In the meantime, our three biggest ISP’s have agreed to voluntarily filter a list of child porn sites until the whole issue is sorted out. That is fair enough, nobody wants that crap around, but as you can see, innocents are getting caught in the list. And what really pisses me off is nobody is allowed to look at the list.

    I am all for stamping out the filthy underbelly of the net, but there has to be a better way. All the experts in this field are saying it won’t work, so why the government stubbornly continues with it makes me wonder what the agenda really is.

    (Mal now steps off his soapbox lol)

    Cheers

    • Hey Mal,

      The agenda is really quite simple. As with most laws, at least in this country, in my recent memory, they are designed to control the masses and limit personal freedom. All of these new laws have had a social component attached.

      This obscene Great Firewall of Australia proposal reminds me of the strict gun laws we have in Canada (which I support), that are designed to keep handguns out of the hands of ordinary people, but fail spectacularly to keep handguns out of the hands of criminals.

      The GFWA will restrict peoples’ rights and freedoms, and have NO effect on those it’s supposedly designed to impact. This is the age of the interconnectiveness of all things, and this “law” has NO chance of being effective.

      What a bunch of technically illiterate morons. If/when, this law is enacted, applications to deal with it will be readily available for download. If China can’t do it effectively, how in hell does the government of Australia believe they can do it?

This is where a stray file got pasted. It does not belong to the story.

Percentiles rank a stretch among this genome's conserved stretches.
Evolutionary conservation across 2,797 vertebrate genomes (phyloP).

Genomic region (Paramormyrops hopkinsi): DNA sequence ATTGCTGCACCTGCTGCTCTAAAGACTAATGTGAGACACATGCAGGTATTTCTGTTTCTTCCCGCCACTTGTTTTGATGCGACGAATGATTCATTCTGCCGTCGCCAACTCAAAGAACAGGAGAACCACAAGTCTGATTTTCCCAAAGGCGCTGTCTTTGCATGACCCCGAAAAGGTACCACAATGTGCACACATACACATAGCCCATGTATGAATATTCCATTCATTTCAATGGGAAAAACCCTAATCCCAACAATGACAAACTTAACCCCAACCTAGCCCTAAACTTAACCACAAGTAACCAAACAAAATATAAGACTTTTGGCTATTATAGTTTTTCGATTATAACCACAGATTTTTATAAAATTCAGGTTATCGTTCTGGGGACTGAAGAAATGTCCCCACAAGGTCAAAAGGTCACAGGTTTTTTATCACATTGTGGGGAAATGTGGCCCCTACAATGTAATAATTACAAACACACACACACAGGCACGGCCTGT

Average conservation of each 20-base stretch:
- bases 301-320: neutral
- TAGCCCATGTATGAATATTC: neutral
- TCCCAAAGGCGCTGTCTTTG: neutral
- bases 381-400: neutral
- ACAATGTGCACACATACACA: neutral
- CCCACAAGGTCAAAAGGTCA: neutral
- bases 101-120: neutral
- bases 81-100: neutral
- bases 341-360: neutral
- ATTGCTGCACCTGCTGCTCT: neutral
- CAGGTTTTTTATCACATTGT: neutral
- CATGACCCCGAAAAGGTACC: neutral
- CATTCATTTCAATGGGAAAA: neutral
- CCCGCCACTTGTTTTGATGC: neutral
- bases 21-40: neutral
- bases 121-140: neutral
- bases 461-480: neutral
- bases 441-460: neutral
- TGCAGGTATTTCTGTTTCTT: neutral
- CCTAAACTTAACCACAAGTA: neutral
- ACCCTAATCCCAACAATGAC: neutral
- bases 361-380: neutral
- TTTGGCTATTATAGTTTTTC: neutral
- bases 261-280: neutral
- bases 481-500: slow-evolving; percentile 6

Best,

      Bill

  6. Ranjan

    Hey Bill,
    After reading the initial part of your review, i was about to turn on my pc to dload this.. But after reading further, the point that it puts ads on every site you visit—just one word word, Damn! I already have a not-so-fast dial-up connection and then again a bunch of ads on it, phew! I’m at a distance from it.. I wont mind it if those ads would be there just in the application window, but on every site!! OMG!!
    Any other alternative, Bill?

  7. John Bent

    Hi Bill

    I use Open DNS and Google Sharing to protect my identity and tracks on the internet. Neither of these has adverts but I wonder if they are achieving what I hope they are.

    I’d be grateful for your thoughts please.

    Kind regards

    John

    • Hi John,

      Neither Open DNS, or Google Sharing, are anonymizers/proxies – that’s not what they do. In fact Open DNS, through its settings, can be used to disallow the use of anonymous proxies.

      Best,

      Bill

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  9. Hi Bill

    I tried HotSpot Shield out some months ago in order to watch an old US TV series on Hulu, as it’s not available in the UK (I’ll never understand why they have these restrictions) but Hulu told me off for using an anonymiser and refused to let me view any programmes anyway.

    Regards,
    Dave K

    • Hi Dave,

      I had the same experience from here in Canada. It’s not that Hulu wants to do this – it’s a result of the crazy licensing issues in place, that vary from country to country. It’s the consumer who gets screwed of course, by these antiquated agreements that fail to take into account the universality of the Internet.

      Best,

      Bill